Japanese Gallery
Quick Search

Contact us on:
+44(0)20 7229 2934
View Cart Wishlist
Sign In

Sign Up
Sign Up

More Info
Sign In

Gift Voucher

Get a gift voucher, the ideal family gift
More Info
Online Prints Catalogue
  • Prints

The moon through a crumbling window (haso no tsuki)


Item code : DUh034

Artist Yoshitoshi Tsukioka
Subject Spirits & Religion
Series One Hundred Aspects of the Moon
Publisher Akiyama Buemon
Format Oban (Vertical)
Size 24.9 x 37.1cm
Date Meiji (1868 - 1912)


Bodhidharma (Daruma in Japanese) was the Buddhist monk who introduced Zen to China. He was originally the son of King Sugandha from the kingdom of Kanchipuram, South India. The prince left the kindgom after becoming a Buddhist monk and spent three years journeying to reach South China in the early 6th century. He then travelled to North China and visited the Shaolin temple where he meditated for nine years. Bodhidharma’s nine-year practice was known as “wall gazing,” as he sat in front of a wall to meditate, keeping the mind clear of any thought. It was the first mentioning of a specific type of meditation in historical record.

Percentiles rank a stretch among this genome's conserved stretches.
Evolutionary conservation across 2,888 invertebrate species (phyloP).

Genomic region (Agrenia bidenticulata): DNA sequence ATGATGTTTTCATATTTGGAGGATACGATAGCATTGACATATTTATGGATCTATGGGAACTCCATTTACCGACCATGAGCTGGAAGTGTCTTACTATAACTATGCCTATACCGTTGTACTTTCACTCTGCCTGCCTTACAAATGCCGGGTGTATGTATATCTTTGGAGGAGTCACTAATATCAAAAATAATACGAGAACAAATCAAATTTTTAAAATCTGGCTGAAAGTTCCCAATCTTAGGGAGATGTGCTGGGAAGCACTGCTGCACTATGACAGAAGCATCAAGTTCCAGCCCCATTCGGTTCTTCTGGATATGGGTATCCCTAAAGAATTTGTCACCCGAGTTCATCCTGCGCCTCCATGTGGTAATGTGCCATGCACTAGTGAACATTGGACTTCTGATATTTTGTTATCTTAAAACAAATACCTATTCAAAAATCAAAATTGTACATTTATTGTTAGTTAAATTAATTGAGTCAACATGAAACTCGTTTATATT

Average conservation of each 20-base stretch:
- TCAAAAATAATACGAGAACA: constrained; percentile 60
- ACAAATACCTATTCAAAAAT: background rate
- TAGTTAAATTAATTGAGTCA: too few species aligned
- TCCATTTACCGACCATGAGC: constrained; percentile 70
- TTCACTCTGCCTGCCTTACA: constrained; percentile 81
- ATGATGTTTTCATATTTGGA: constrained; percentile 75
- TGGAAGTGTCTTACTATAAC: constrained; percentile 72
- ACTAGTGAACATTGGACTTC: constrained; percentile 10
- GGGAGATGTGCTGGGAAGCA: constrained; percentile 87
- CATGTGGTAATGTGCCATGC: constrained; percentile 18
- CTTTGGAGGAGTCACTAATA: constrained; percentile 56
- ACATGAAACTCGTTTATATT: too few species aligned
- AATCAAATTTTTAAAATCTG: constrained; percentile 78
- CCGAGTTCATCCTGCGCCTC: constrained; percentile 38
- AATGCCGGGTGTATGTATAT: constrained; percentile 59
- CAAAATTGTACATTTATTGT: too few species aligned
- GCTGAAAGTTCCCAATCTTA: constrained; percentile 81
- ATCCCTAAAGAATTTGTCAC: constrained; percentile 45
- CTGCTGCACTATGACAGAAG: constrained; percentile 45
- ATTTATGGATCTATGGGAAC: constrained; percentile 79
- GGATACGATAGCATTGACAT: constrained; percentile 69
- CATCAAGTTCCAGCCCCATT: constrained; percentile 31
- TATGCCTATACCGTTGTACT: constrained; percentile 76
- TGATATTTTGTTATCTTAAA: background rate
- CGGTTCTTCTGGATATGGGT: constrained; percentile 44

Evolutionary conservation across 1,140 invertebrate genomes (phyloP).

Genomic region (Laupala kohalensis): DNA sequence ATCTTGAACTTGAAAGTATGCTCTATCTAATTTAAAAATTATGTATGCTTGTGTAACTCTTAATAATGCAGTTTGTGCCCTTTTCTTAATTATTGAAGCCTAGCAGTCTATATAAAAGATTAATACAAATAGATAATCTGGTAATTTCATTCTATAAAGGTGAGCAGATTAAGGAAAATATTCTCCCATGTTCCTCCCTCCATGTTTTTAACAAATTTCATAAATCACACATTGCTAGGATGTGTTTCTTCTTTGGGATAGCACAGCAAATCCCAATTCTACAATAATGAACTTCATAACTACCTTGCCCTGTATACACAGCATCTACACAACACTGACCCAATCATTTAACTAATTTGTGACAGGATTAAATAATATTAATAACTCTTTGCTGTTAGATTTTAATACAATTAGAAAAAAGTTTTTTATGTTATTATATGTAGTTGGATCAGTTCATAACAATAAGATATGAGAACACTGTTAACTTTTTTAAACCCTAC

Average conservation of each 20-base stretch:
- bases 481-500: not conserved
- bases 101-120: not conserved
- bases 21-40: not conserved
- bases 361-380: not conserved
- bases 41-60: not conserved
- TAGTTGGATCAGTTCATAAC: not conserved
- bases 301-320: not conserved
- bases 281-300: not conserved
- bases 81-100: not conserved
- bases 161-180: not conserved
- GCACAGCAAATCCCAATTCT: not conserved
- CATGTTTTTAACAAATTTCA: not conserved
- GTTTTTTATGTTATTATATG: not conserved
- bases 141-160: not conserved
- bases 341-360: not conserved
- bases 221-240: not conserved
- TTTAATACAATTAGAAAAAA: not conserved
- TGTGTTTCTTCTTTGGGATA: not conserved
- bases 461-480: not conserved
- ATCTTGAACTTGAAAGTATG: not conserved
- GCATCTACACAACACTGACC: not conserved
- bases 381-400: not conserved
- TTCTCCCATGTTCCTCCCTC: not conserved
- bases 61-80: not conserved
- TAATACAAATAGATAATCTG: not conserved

The ink painting of Daruma is a famous subject among Zen artists. One of the acclaimed artists was Hakuin Ekaku (1685-1768), who represented Daruma with simple but strong brushstrokes to express the beard and eyes. In Yoshitoshi’s series, a bearded Daruma is seated wearing an orange robe. Wild vines grow all over the cave, suggesting that Daruma has been meditating for a long period of time. With downcast eyes and maintained position of meditation, he continues to sit in silence. 


Condition : Very Good       Impression : Excellent
Small holes along top margin from previous binding restored. Right margin has backing. Bottom left corner restored. Small hole on lower right side restored with colour. Small stain at the bottom.